“He made me angry, so I punched him!” This is a phrase that we often times try to find if we can justify or not. We may ask, “Ok, what did he do?” Then the answer will usually let us know if the punching was justified. “He was annoying me and making weird sounds!” Ok, That is not a justifiable answer. “He was calling me names!” Maybe, but still depends on what kind of names. “He punched me!” Alright then, that is totally justifiable, right? You don’t want to cause the fight, but that kid punched him, so he punched the other kid back. Case closed, we’re done.
Anger, and the out-lash afterwards to us often times can seem justifiable if the problem is big enough. But to God that is actually not the case at all. First lets look at the out-lash of anger.
Matthew 5:38-39 talks of how we need to turn the other cheek when someone slaps us. Even after Jesus said that we shouldn’t be trying to get even with people, we still live with the motto of “An eye for an eye, and a tooth for a tooth.” We still live with the mindset that I shouldn’t punch him UNLESS he punches me first. In reality, if we want to be pleasing to God we have to be willing to say “I shouldn’t punch him EVEN IF he punches me.” This also applies in words. There is constructive criticism, and then there is painful attacks. We may be telling someone what they did was wrong, but in the completely wrong manner! Our instruction to people needs to be in love, and not in getting back at someone, or hurting them. But often times, like in this instance that Jesus is giving us an example of, if someone is trying to hurt you, the best way to react is to just turn the other cheek to them and not say a word.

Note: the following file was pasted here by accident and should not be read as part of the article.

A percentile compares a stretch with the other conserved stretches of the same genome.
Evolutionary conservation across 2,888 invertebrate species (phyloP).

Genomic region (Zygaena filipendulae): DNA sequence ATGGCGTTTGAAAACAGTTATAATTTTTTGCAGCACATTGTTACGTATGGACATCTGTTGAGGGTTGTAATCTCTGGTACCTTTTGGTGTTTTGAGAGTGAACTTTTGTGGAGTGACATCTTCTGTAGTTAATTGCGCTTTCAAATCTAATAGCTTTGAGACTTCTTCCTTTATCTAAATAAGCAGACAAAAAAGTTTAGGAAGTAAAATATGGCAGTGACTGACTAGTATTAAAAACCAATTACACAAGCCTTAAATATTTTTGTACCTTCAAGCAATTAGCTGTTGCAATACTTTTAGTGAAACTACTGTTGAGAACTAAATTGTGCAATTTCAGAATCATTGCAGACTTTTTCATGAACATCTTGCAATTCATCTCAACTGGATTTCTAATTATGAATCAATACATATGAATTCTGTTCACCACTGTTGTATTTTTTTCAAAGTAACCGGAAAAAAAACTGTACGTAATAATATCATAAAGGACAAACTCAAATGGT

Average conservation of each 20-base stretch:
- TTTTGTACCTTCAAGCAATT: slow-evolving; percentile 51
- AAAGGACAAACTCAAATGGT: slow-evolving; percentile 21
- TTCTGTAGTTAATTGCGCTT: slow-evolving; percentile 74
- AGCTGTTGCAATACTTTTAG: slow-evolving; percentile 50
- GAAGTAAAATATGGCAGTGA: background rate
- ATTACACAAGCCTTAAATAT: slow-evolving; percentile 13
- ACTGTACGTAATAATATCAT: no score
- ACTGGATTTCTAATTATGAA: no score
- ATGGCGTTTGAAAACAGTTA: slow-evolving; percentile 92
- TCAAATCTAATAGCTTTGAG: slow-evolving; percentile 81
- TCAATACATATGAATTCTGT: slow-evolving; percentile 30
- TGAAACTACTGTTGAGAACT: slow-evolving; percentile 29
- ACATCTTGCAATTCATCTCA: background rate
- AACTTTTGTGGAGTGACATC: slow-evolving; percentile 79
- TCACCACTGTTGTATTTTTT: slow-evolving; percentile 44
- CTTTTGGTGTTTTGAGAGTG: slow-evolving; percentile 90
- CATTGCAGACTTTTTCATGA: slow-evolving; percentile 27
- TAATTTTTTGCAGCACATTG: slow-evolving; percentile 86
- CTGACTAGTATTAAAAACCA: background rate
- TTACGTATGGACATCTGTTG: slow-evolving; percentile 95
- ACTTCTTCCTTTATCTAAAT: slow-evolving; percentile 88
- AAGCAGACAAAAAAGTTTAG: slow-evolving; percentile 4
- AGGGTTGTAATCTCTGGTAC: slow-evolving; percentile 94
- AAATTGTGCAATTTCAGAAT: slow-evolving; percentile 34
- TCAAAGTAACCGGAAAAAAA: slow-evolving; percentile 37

But what of anger in general? Should we be angry at people and hate them for what they have done even though we are not acting on it? By no means. Verse 22 of this chapter shows us that we should not have anger toward our brothers and sisters, or we will be guilty. And verse 44 says that we should love our enemies and pray for them! In other words, if someone wrongs us and goes against us, rather than being angry at them and hating them we should feel sorry for them and try to help. Realize that while they might be hurting you physically and emotionally, their soul is in a state that they are going down a path toward eternal destruction. Your pain is like a blink of an eye in comparison to the pain that they will feel if they continue on this path. This is a call from Jesus trying to encourage us to think about the people that hurt us rather than ourselves! Try to help them out and see what their problem is. Often times there is a deeper problem with that person that you cannot quite see on the surface. Love your enemies, don’t be angry toward your brothers, and turn the other cheek.
- Adam M. Warnes